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Homepage. This page: Another pre-war motoring magazine, this example though is aimed at the professional garage worker.

The Garage Workers' Handbooks, published in 1933.

Whereas most motoring magazines I've found were aimed at the private motorist, or aspiring motorist, a few early titles were designed with traders in mind. Some were standalone issues, published either weekly or monthly, incorporating road tests, industry news, and so on. Others, such as Newnes Modern Motor Repair, and The Garage Workers' Handbooks, were published on a fortnightly then weekly basis, building up into a single set of reference material. This particular magazine dates to 1933, and would form a complete set after "about 26" parts. Quite how many were actually published isn't clear, I have a few copies, the earliest being no.1, the latest no.14, and they were all written with the mechanic and garage owner in mind.
The cover of Garage Workers Handbook number 1
The cover of each issue features the same illustration, showing a typical motor-car repair garage of the early 1930s. All the mechanics are wearing overalls, and the de rigueur flat cap. One is working beneath a car, perhaps a Rover or a Morris, on a rotating vehicle lift, whereas another is seen carrying a car tyre, and another under the bonnet of a large car. A belt-driven air compressor is also evident, an essential bit of kit for garages both then and now.
The idea was that the reader would buy a copy of this magazine each week, building up by the end of the run a complete set of literature to help with the running of his, or her, garage business. Advertisements are few and far between. The rear covers feature different adverts for Pitman books, and inside the front cover is a slightly curious advert for correspondence learning, with a chap who requests to "Let me be your father". The Bennett College offered various training courses, and advice on seeking out suitable employment at the end of study.

A look at issue number 1.

Issue 1 kicks off with an in-depth look at garage design, layout and equipment. Choosing a site for a garage is given due consideration, bearing in mind how the site would work with local road junctions, and how best services such as petrol pumps, and the workshop, could be positioned. Before a building or site could be fully designed, you'd need to decide on the exact services that your garage would offer. These should include most, if not all, of the following we're told:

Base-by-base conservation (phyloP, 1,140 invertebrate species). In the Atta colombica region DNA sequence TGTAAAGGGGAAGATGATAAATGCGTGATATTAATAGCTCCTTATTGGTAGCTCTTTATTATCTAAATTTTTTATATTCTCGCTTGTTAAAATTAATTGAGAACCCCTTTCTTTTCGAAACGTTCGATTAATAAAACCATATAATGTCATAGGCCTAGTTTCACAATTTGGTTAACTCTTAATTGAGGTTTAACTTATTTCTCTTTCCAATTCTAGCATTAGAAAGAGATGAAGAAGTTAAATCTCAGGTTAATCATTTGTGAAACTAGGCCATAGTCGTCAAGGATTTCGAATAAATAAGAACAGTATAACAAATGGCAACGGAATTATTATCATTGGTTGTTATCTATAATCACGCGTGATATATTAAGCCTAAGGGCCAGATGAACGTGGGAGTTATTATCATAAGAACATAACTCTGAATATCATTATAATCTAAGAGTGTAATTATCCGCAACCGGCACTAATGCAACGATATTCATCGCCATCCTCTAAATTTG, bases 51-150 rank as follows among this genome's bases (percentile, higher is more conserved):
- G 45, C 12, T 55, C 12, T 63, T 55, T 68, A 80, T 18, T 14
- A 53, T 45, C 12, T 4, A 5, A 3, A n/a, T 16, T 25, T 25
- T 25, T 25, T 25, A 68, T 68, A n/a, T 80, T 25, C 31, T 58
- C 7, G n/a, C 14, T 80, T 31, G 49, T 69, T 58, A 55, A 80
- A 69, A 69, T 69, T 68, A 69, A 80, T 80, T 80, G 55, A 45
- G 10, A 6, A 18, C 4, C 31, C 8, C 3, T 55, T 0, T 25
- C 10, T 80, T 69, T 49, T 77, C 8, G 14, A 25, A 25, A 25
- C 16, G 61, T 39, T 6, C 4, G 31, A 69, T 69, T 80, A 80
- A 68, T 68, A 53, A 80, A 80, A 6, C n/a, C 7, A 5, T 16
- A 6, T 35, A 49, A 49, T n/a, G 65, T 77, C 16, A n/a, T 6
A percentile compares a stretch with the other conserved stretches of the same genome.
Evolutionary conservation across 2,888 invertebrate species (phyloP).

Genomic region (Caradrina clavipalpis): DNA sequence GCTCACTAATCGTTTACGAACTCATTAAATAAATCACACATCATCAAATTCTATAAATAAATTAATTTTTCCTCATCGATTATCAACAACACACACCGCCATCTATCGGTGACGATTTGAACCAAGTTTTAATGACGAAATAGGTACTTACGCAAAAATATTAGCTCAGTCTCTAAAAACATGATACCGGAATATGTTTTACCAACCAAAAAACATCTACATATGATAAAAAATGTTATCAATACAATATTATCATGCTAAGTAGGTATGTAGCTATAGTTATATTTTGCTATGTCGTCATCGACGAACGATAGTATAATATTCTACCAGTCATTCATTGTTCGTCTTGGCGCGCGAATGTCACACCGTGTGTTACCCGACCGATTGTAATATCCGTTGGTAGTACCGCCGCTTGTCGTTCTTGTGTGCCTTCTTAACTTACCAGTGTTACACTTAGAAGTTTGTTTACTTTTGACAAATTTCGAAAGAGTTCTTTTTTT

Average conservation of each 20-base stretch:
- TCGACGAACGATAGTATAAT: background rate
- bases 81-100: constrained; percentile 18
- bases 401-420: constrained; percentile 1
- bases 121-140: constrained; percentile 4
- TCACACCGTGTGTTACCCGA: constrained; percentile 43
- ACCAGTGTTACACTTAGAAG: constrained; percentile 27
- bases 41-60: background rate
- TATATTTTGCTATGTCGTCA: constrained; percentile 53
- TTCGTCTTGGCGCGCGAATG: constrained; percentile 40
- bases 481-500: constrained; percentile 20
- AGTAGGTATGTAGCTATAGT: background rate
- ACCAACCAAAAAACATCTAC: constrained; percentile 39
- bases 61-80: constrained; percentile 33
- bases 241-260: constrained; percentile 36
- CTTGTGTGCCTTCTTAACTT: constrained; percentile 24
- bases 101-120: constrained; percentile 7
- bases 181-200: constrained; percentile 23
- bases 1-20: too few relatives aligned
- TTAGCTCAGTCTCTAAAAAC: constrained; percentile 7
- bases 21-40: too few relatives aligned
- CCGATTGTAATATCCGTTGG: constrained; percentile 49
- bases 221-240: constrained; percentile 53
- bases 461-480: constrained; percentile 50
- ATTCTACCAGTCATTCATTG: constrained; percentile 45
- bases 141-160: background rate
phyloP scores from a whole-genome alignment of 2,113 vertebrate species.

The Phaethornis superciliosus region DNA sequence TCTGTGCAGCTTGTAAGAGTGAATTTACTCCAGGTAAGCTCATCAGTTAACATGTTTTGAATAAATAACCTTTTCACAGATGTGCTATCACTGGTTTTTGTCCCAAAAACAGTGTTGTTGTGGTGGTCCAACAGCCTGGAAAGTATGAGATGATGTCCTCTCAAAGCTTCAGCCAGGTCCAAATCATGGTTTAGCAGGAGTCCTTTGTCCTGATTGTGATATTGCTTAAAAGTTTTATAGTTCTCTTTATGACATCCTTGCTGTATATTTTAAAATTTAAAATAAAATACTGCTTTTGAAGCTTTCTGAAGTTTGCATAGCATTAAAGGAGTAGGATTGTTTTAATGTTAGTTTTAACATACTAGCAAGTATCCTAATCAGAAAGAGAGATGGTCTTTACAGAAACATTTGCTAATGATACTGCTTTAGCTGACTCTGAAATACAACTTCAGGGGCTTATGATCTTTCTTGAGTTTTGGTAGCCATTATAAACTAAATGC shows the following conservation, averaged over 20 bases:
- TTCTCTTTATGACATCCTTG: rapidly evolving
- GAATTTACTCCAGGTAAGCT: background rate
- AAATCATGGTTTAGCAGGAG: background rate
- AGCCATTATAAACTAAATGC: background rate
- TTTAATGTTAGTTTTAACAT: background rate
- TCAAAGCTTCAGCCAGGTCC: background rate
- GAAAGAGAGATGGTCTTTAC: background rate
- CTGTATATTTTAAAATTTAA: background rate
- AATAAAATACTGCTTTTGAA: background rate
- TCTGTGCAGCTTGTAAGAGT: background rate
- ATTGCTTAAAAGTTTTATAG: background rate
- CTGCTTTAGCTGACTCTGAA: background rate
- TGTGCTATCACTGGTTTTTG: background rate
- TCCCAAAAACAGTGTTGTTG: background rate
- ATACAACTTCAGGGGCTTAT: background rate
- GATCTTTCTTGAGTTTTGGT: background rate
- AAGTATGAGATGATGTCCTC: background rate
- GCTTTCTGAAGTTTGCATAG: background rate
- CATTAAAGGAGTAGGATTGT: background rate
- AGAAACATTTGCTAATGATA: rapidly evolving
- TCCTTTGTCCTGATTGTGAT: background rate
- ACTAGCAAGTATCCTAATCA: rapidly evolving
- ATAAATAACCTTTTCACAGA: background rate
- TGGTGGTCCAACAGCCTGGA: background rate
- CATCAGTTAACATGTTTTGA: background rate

• Sale of petrol
  • Sale of oil
  • Air
  • Water
  • Parking places
  • Lock-up garages
  • Repair shops
  • Washing and cleaning
  • Lubricating
  • Battery service
  • Tyre service
  • Brake testing
  • Touch-up spray painting
  • Decarbonizing and valve grinding
Issue 1 then goes on to look at the various tools you'd need to invest in. These range from jacks, petrol pumps, car lifts, engine gantries, pits, brake testers, compressors, and the tools they'd supply. One interesting section is given over to vehicle recovery, where salvage cranes to mount on breakdown lorries, towing poles and ambulances are discussed. Towing ambulances were highly recommended due to their versatility, and the illustration below bears witness to this opinion. No matter how badly bent a car was, so long as it could be jacked up, chances are the ambulance could be positioned beneath the car's axles, and the vehicle recovered to the garage for repair.
TA wrecked car being recovered to the garage
Future issues of The Garage Workers' Handbooks would look at different topics, all related to working at, or owning, a garage. These included workshop practices, book-keeping, carburettor tuning and related engine repair work, motor trade law, greasing and lubrication, and body repair, to name just a few of the forthcoming subjects the reader could look forward to.
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